We have all heard the phrase before, “don’t cry over spilled milk.” But, just because we have heard it doesn’t mean we are doing it. We spend a lot of time worrying about the small things in our lives, the things that really aren’t worth the time and energy they take up. Does it really matter if you are five minutes late for dinner? Did that traffic jam this afternoon destroy your mood for the rest of the day? Are you having a bad hair day?
We know these things are not really important in the grand scheme of life, yet it can be so hard to let them go.
Need some motivation to stop sweating the small stuff? Turns out, letting the little stuff roll off our backs can help us to live healthier lives. A study from Oregon State University found that those who obsessed over little, everyday annoyances lived shorter lives than those who didn’t let those things get to them.
A Change In Perspective
It has a lot to do with perspective. If you perceive little things, like running late, getting your shoes dirty, or having to wait an extra day for a package as being a BIG deal then those annoyances will impact you in a BIG way. Chronic stress negatively impacts your health, leading to high blood pressure, weakened immunity, and insomnia. Even a few minutes of road rage can impact the cortisol levels in our bodies.
The truth is all those little things we waste time worrying about are a fact of life. They are going to happen no matter what, so why are we getting so worked up over them? We are all human and make mistakes. We will all spill our coffee, burn our dinner, lose our keys, show up late to an event, or miss a phone call. We don’t have to let it ruin our day.
So, what can we do to change the way we react to the small stuff?
Change our perspective. Compare the little thing to a bigger thing. So what if you can’t find the belt you wanted to wear to your job interview? The real important thing is the interview itself. Will the interviewer really care what belt you are wearing? So, you spilled your coffee on the way to the office? But you still made it to the office and you can get more coffee. The moment will pass, you don’t need to let it stress you out.
Learning to Let it Go
Help your mind to release stress, learn to let it go. Try the throw it away method and write down your negative thoughts and then toss them in the trash. Talk aloud to yourself about how you are feeling then ask yourself “does it really matter?” then release it.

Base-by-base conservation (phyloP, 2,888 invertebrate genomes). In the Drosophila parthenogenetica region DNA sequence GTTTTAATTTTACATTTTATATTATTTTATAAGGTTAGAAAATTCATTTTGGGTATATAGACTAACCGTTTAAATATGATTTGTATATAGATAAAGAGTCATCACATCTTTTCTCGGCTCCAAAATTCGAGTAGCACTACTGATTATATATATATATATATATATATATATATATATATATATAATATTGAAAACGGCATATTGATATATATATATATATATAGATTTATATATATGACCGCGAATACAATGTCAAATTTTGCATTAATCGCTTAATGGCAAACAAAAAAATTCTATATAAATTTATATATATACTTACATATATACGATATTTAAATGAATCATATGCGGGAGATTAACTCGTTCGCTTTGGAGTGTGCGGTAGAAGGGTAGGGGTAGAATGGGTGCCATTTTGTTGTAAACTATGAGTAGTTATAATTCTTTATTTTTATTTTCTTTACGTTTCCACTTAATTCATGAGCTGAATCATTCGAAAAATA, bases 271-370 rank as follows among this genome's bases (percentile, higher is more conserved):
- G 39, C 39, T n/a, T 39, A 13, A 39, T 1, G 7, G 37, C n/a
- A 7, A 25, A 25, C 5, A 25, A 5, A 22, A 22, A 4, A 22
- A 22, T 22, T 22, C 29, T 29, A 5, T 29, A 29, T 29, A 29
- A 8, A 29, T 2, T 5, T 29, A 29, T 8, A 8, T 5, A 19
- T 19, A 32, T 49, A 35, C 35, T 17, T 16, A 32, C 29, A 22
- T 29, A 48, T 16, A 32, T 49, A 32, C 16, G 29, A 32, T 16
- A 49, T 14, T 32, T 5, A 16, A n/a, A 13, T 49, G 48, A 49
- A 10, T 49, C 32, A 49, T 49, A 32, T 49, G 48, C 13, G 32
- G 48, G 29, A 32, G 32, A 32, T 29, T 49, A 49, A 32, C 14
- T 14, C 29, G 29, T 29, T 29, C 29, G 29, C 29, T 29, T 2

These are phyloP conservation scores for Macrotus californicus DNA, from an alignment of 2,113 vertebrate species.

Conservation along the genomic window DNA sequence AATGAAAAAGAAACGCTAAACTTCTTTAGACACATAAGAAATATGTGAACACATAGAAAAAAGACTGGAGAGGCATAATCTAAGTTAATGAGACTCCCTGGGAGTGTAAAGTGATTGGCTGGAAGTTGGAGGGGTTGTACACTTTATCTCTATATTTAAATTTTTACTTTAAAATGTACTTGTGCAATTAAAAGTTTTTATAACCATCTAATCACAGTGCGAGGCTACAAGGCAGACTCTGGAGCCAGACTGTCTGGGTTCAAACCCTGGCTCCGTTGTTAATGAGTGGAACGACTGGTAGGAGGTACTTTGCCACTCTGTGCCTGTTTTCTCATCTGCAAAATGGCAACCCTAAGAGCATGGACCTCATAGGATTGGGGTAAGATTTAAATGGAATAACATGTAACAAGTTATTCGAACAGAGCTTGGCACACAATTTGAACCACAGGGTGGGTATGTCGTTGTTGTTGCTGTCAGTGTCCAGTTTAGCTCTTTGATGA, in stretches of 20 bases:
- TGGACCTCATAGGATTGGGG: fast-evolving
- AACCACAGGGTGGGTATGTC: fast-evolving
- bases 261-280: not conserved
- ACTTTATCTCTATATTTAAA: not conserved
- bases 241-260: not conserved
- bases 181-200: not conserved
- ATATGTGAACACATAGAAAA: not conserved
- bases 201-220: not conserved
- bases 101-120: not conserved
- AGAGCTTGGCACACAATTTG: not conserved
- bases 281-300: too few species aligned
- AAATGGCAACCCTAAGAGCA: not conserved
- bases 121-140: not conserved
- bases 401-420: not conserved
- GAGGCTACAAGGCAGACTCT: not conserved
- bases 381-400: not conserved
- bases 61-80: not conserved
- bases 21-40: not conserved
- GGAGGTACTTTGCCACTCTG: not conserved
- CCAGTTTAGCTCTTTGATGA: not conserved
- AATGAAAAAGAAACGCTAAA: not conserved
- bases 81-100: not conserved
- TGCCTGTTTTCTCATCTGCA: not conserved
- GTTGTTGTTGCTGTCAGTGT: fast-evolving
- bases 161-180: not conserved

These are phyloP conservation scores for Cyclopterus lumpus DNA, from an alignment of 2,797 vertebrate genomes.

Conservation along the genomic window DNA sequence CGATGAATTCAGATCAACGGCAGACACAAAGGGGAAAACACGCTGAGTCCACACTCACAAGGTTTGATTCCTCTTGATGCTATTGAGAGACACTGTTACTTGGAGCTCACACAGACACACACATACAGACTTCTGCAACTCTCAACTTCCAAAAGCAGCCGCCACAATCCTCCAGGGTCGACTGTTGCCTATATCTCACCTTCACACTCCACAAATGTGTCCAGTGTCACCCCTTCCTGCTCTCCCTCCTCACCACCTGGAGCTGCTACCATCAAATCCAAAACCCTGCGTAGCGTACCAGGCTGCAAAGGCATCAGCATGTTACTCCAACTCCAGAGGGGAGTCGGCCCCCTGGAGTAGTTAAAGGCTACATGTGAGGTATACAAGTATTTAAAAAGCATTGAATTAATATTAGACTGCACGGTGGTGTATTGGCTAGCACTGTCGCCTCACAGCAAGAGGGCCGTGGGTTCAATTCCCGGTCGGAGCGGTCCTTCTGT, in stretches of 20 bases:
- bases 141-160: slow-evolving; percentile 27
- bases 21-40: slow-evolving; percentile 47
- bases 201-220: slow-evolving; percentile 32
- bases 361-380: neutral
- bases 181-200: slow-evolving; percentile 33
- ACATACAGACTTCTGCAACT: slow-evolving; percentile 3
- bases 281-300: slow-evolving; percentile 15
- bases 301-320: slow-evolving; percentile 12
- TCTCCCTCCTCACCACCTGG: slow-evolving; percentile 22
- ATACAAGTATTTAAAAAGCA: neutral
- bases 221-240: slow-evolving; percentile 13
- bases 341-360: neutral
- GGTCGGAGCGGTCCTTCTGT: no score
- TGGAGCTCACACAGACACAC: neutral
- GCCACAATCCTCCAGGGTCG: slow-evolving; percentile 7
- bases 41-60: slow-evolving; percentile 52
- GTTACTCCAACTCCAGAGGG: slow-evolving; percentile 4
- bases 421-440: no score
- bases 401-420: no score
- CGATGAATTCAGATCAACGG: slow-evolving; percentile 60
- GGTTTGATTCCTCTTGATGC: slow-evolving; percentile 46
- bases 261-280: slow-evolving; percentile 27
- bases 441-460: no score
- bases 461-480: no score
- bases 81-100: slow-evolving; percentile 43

Start being more mindful. When you are present in your mind and aware of your thoughts you can notice them, examine what purpose they have and then decide whether or not react to them. Mindfulness also keeps you from ruminating on past and future issues keeping you in the moment.
And, if you absolutely must spend some time stressing over this thing, set a time limit. Set a timer and give yourself five minutes to get mad, get sad, get angry and then let it go. You have had your moment, now move on.
A Shift to Calm
Training yourself to let go of the small things in life can help you to not only live longer but also be happier and healthier. Reacting calmly to correct the problem or move forward is going to make it easier to get through. Not to mention people tend to listen better when you speak to them in a calm tone. If you are worked up over something small you are going to have more trouble communicating rationally.
If you struggle with sweating the small stuff, think about it in terms of what really matters at the end of the day, week, or year? Chances are it won’t be the fact that you spilled your coffee on the way to work on Monday.
Seeking help from a licensed mental health professional can also be beneficial. They can help you to change your perspective and learn mindfulness techniques, among other things.
Author: Alison Pidgeon, LPC
Alison is the Founder and CEO of Move Forward Counseling, a boutique private practice for women with three locations in Lancaster County, PA. She is passionate about reducing the stigma related to accessing mental health services. She can be reached at: firstname.lastname@example.org.